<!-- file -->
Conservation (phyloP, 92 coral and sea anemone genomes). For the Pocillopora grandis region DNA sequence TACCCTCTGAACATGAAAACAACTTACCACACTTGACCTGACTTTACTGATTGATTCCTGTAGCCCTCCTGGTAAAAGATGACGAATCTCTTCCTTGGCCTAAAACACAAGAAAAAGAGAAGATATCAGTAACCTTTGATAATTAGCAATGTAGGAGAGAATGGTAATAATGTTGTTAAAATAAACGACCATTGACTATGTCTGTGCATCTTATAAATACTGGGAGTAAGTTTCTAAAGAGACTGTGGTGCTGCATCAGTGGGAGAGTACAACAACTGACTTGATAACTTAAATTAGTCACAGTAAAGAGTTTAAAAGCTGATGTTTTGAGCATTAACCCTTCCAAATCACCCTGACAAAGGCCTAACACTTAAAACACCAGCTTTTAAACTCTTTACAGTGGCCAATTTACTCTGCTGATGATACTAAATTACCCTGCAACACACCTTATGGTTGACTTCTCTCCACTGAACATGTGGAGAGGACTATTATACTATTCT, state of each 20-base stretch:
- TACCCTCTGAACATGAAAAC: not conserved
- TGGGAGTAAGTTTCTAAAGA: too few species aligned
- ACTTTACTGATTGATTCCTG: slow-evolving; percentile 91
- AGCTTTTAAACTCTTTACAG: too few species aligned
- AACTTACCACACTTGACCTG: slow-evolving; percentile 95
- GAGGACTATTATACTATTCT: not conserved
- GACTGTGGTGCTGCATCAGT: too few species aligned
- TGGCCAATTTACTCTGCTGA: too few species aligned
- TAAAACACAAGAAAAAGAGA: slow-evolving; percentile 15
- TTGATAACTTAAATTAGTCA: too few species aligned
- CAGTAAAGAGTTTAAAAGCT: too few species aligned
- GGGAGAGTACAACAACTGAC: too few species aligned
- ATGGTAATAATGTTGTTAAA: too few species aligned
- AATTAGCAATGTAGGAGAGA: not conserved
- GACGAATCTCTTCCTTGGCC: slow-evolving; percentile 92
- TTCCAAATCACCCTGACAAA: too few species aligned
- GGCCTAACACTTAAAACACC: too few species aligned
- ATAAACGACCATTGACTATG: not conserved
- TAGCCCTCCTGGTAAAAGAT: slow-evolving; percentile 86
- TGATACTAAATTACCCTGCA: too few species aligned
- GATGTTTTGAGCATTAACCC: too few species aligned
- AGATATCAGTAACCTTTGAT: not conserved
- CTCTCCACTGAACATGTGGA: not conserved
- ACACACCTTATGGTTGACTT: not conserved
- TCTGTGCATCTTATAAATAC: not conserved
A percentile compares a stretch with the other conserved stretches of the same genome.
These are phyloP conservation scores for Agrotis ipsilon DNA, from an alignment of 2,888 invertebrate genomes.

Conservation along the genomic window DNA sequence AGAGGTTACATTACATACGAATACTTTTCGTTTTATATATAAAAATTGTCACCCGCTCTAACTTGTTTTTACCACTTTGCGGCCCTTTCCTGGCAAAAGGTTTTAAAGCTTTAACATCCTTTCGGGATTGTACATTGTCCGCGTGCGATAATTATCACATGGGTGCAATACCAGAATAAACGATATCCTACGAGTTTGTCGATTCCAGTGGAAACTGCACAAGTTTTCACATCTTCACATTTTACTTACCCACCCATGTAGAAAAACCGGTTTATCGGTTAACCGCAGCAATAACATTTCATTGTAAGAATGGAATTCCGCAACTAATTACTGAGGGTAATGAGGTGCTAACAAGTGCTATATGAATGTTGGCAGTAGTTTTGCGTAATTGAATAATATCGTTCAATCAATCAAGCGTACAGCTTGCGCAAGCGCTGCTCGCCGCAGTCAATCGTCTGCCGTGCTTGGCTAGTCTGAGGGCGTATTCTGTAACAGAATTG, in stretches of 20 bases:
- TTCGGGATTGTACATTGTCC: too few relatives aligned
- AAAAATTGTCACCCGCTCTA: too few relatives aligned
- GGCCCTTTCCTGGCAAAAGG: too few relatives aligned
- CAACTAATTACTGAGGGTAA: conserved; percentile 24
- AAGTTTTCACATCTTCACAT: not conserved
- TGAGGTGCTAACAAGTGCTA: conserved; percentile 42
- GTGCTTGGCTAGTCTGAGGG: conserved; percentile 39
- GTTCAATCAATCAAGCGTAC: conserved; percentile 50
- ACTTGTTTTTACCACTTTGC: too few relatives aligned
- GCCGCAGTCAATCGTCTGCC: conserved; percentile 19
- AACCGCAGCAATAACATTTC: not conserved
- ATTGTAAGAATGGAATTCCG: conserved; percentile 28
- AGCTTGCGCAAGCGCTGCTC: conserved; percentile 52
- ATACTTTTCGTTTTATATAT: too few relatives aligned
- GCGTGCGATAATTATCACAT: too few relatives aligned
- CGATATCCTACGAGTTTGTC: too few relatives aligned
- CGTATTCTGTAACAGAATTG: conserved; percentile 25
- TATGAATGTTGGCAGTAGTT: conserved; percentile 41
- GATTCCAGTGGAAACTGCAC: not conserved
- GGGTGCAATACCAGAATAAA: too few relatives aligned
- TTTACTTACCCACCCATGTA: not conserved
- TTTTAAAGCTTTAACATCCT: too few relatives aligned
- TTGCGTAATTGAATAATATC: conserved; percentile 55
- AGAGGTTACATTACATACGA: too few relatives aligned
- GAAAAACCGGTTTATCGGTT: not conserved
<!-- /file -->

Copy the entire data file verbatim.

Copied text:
Conservation (phyloP, 92 coral and sea anemone genomes). For the Pocillopora grandis region DNA sequence TACCCTCTGAACATGAAAACAACTTACCACACTTGACCTGACTTTACTGATTGATTCCTGTAGCCCTCCTGGTAAAAGATGACGAATCTCTTCCTTGGCCTAAAACACAAGAAAAAGAGAAGATATCAGTAACCTTTGATAATTAGCAATGTAGGAGAGAATGGTAATAATGTTGTTAAAATAAACGACCATTGACTATGTCTGTGCATCTTATAAATACTGGGAGTAAGTTTCTAAAGAGACTGTGGTGCTGCATCAGTGGGAGAGTACAACAACTGACTTGATAACTTAAATTAGTCACAGTAAAGAGTTTAAAAGCTGATGTTTTGAGCATTAACCCTTCCAAATCACCCTGACAAAGGCCTAACACTTAAAACACCAGCTTTTAAACTCTTTACAGTGGCCAATTTACTCTGCTGATGATACTAAATTACCCTGCAACACACCTTATGGTTGACTTCTCTCCACTGAACATGTGGAGAGGACTATTATACTATTCT, state of each 20-base stretch:
- TACCCTCTGAACATGAAAAC: not conserved
- TGGGAGTAAGTTTCTAAAGA: too few species aligned
- ACTTTACTGATTGATTCCTG: slow-evolving; percentile 91
- AGCTTTTAAACTCTTTACAG: too few species aligned
- AACTTACCACACTTGACCTG: slow-evolving; percentile 95
- GAGGACTATTATACTATTCT: not conserved
- GACTGTGGTGCTGCATCAGT: too few species aligned
- TGGCCAATTTACTCTGCTGA: too few species aligned
- TAAAACACAAGAAAAAGAGA: slow-evolving; percentile 15
- TTGATAACTTAAATTAGTCA: too few species aligned
- CAGTAAAGAGTTTAAAAGCT: too few species aligned
- GGGAGAGTACAACAACTGAC: too few species aligned
- ATGGTAATAATGTTGTTAAA: too few species aligned
- AATTAGCAATGTAGGAGAGA: not conserved
- GACGAATCTCTTCCTTGGCC: slow-evolving; percentile 92
- TTCCAAATCACCCTGACAAA: too few species aligned
- GGCCTAACACTTAAAACACC: too few species aligned
- ATAAACGACCATTGACTATG: not conserved
- TAGCCCTCCTGGTAAAAGAT: slow-evolving; percentile 86
- TGATACTAAATTACCCTGCA: too few species aligned
- GATGTTTTGAGCATTAACCC: too few species aligned
- AGATATCAGTAACCTTTGAT: not conserved
- CTCTCCACTGAACATGTGGA: not conserved
- ACACACCTTATGGTTGACTT: not conserved
- TCTGTGCATCTTATAAATAC: not conserved
A percentile compares a stretch with the other conserved stretches of the same genome.
These are phyloP conservation scores for Agrotis ipsilon DNA, from an alignment of 2,888 invertebrate genomes.

Conservation along the genomic window DNA sequence AGAGGTTACATTACATACGAATACTTTTCGTTTTATATATAAAAATTGTCACCCGCTCTAACTTGTTTTTACCACTTTGCGGCCCTTTCCTGGCAAAAGGTTTTAAAGCTTTAACATCCTTTCGGGATTGTACATTGTCCGCGTGCGATAATTATCACATGGGTGCAATACCAGAATAAACGATATCCTACGAGTTTGTCGATTCCAGTGGAAACTGCACAAGTTTTCACATCTTCACATTTTACTTACCCACCCATGTAGAAAAACCGGTTTATCGGTTAACCGCAGCAATAACATTTCATTGTAAGAATGGAATTCCGCAACTAATTACTGAGGGTAATGAGGTGCTAACAAGTGCTATATGAATGTTGGCAGTAGTTTTGCGTAATTGAATAATATCGTTCAATCAATCAAGCGTACAGCTTGCGCAAGCGCTGCTCGCCGCAGTCAATCGTCTGCCGTGCTTGGCTAGTCTGAGGGCGTATTCTGTAACAGAATTG, in stretches of 20 bases:
- TTCGGGATTGTACATTGTCC: too few relatives aligned
- AAAAATTGTCACCCGCTCTA: too few relatives aligned
- GGCCCTTTCCTGGCAAAAGG: too few relatives aligned
- CAACTAATTACTGAGGGTAA: conserved; percentile 24
- AAGTTTTCACATCTTCACAT: not conserved
- TGAGGTGCTAACAAGTGCTA: conserved; percentile 42
- GTGCTTGGCTAGTCTGAGGG: conserved; percentile 39
- GTTCAATCAATCAAGCGTAC: conserved; percentile 50
- ACTTGTTTTTACCACTTTGC: too few relatives aligned
- GCCGCAGTCAATCGTCTGCC: conserved; percentile 19
- AACCGCAGCAATAACATTTC: not conserved
- ATTGTAAGAATGGAATTCCG: conserved; percentile 28
- AGCTTGCGCAAGCGCTGCTC: conserved; percentile 52
- ATACTTTTCGTTTTATATAT: too few relatives aligned
- GCGTGCGATAATTATCACAT: too few relatives aligned
- CGATATCCTACGAGTTTGTC: too few relatives aligned
- CGTATTCTGTAACAGAATTG: conserved; percentile 25
- TATGAATGTTGGCAGTAGTT: conserved; percentile 41
- GATTCCAGTGGAAACTGCAC: not conserved
- GGGTGCAATACCAGAATAAA: too few relatives aligned
- TTTACTTACCCACCCATGTA: not conserved
- TTTTAAAGCTTTAACATCCT: too few relatives aligned
- TTGCGTAATTGAATAATATC: conserved; percentile 55
- AGAGGTTACATTACATACGA: too few relatives aligned
- GAAAAACCGGTTTATCGGTT: not conserved